29 June 2020 by Peter Swabey
The Chartered Governance Institute has partnered with Diligent Corporation on a series of papers looking at Building Board Resilience
In May this year, keen to meet the challenges of managing roundtable meetings in this COVID-19 environment without a table, round or otherwise, we held a number of discussion panels with members and other governance professionals to develop the thinking for the second in our series of papers on ‘Building Board Resilience’ on which The Chartered Governance Institute is partnering with Diligent Corporation.
In this second study, we wanted to focus on the digital ability and vulnerability of boards during the coronavirus pandemic; how they access the data which informs crisis decision-making and how they use this to lead the company effectively. Does the way in which data is presented to the board affect the quality of the decisions made?
If we have learned one lesson from the impact of COVID-19 on all our businesses, indeed on our society at large, it is surely the importance of having the right information, at the right time, on which to base decisions. It is rare to get unanimity at such events, but all our panellists agreed that in the COVID-19 environment, this is more important than ever and it has meant a number of adjustments to the way in which the governance professional manages the board meeting – or, at least, supports the chair in doing so. They also all agreed with our fundamental premise that the way in which data is presented to the board affects the quality of the decision(s) made, but expanded on this to discuss the ways in which this has impacted the way in which boards work and on the demands that they make of those presenting information to them.
As boards meet virtually, the format and structure of their meetings has changed, but so too has the format and structure of the papers presented to them. There is a greater focus on the essentials. Board papers are expected to be less complex; to contain less information but to be more focussed. At the same time, they are likely to contain more raw data with less management filtering. A number of our panellists alluded to new rules that their board has introduced and which are being rigorously enforced – rules, for example, limiting the length of papers or, especially, the number of Powerpoint slides and requiring a clear statement of what the presenter requires from the board, be it a decision, approval, discussion or noting. Virtual meetings – especially board meetings – have to be more disciplined.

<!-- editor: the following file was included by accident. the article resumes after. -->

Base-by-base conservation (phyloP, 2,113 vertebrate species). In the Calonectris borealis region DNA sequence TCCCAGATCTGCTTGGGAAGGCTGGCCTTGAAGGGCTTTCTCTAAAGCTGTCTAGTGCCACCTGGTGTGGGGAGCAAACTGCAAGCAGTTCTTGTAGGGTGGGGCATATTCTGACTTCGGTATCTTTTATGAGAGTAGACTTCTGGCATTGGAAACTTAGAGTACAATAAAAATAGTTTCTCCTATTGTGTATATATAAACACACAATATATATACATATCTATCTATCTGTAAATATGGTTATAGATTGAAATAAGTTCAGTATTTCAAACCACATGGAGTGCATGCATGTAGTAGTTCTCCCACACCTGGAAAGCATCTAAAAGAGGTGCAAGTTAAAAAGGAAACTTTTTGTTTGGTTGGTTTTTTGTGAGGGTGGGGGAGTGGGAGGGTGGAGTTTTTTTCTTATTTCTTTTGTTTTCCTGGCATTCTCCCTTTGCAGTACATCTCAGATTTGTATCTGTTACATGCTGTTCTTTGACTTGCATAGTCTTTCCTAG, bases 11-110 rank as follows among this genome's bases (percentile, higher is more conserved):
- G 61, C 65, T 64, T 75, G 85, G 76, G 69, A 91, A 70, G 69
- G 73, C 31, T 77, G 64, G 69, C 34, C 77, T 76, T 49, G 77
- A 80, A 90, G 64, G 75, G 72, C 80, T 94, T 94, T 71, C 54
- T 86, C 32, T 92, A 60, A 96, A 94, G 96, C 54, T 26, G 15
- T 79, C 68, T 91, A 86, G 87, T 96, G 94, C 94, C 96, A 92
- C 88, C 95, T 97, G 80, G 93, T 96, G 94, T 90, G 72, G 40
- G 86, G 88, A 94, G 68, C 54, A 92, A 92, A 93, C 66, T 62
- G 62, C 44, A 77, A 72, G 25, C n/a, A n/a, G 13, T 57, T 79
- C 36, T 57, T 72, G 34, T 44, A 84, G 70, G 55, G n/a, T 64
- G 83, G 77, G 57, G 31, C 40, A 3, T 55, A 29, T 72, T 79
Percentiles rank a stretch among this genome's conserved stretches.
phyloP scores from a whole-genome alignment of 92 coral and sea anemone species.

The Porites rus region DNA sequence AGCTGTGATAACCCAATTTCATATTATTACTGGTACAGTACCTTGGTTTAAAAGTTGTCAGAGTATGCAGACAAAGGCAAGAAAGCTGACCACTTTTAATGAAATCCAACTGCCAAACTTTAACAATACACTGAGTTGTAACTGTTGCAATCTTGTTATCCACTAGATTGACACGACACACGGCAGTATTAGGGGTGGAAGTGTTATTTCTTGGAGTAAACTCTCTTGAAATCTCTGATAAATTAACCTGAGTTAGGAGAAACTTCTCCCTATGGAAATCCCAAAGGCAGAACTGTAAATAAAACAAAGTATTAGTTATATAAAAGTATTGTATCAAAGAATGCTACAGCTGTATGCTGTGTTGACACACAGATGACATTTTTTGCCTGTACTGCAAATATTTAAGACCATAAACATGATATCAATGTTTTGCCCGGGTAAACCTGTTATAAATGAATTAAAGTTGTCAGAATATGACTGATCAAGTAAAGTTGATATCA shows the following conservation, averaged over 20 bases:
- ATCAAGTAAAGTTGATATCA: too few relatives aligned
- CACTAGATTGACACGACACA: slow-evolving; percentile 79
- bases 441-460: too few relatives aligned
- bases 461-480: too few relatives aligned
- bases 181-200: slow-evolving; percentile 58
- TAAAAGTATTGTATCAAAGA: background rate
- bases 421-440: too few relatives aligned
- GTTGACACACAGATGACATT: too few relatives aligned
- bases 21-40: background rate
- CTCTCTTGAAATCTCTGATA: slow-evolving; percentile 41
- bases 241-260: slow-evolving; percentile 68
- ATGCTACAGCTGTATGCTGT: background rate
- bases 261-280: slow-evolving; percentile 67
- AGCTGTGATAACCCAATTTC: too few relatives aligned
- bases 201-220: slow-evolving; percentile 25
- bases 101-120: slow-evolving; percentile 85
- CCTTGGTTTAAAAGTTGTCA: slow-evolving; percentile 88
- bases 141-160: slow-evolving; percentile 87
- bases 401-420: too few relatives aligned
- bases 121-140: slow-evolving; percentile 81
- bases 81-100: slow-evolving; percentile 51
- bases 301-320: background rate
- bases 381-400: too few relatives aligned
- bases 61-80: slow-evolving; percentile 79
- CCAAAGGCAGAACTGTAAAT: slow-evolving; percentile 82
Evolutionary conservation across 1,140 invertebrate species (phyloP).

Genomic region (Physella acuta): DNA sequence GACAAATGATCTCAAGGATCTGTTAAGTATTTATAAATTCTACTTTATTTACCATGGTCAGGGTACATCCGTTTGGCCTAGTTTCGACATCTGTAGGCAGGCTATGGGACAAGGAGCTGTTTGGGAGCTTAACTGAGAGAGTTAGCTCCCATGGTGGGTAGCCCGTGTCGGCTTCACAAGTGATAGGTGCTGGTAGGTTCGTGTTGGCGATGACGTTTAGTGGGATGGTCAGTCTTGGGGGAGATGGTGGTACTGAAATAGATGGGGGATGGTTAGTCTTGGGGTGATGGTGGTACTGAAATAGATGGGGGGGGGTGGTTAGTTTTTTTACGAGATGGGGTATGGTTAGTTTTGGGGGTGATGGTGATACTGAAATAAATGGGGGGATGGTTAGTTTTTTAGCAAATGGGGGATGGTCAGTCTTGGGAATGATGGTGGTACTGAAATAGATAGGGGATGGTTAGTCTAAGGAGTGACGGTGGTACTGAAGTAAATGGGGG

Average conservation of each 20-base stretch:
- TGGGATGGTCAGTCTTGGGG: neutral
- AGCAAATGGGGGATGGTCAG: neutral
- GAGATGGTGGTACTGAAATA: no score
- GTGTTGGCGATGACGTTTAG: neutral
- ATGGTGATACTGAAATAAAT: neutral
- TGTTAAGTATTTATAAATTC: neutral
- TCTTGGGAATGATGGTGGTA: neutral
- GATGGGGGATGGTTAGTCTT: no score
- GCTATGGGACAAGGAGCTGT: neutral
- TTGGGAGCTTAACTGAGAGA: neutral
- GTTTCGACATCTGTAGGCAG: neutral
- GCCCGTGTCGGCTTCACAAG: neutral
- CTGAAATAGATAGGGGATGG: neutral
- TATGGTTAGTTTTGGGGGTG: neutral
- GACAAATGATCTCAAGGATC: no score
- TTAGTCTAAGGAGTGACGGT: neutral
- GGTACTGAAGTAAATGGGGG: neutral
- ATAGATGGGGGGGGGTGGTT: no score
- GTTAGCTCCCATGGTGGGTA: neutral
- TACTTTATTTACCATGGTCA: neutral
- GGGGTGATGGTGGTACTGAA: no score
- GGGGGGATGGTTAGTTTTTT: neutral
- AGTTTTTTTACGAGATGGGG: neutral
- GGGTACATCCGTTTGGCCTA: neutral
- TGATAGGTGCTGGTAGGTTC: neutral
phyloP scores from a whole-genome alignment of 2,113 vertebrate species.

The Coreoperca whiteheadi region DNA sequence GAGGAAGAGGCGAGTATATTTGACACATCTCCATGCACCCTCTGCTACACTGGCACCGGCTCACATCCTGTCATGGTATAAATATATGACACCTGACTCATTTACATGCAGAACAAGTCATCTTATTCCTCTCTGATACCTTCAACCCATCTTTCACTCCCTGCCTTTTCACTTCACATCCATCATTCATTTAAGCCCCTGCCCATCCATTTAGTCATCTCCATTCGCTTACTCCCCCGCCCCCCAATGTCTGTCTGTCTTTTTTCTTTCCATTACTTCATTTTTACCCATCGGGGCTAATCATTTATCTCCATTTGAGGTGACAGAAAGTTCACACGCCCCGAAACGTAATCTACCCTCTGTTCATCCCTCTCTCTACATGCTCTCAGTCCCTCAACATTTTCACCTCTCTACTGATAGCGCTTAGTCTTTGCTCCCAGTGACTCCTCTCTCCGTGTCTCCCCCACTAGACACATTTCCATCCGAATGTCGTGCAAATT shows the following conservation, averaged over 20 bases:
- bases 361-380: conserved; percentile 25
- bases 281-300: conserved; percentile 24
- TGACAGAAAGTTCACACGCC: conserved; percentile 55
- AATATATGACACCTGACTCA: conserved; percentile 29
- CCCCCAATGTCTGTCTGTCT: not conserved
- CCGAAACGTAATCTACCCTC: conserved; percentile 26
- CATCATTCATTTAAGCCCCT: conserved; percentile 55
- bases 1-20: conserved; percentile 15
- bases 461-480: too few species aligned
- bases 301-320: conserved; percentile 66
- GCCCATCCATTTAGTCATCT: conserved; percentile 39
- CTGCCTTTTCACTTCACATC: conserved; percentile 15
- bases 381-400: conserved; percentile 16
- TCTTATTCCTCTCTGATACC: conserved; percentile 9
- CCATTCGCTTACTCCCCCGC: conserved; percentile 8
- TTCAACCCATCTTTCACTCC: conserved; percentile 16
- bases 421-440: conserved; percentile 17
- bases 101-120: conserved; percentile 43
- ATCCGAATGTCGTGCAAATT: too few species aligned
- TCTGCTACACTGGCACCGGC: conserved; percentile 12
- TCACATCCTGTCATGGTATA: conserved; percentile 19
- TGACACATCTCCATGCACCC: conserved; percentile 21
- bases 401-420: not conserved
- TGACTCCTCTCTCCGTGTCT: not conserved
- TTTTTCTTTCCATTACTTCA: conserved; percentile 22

But that can also make them quicker and more efficient. There is often no need for a presentation or discussion of points which are obvious to anyone who has read the papers properly – and make no mistake, the feedback we got was that board members do. Immediate decisions on the ‘no brainer’ items then leaves more time for richer discussion of the more complex issues. One chair has developed a habit of asking each presenter what are the top five points that they want the board to understand (and not to worry if there are fewer than five!). He then asks the board if anything is unclear, asks the presenter what they want from the board, and then sums up. This has made board meetings much more efficient both in terms of time and quality of decision-making. One of our panellists said that “meetings have been better; more focussed and with better chairmanship”. As another company secretary commented, “I was initially worried that matters wouldn’t get a good airing, but they really do”.
The timing of papers also becomes more important. Boards need time to read and understand their papers properly, and yet there is a temptation for some teams, particularly those working in corporate development, finance and crisis response, to hold their papers back as long as possible so that they are as up to date as possible when the board see them. But that does not help the board if the paper is only received the day before the meeting. This problem has been exacerbated by the use of portals as, not only does the board pack not appear to be physically bigger, it also can have additional papers slipped into it less obviously.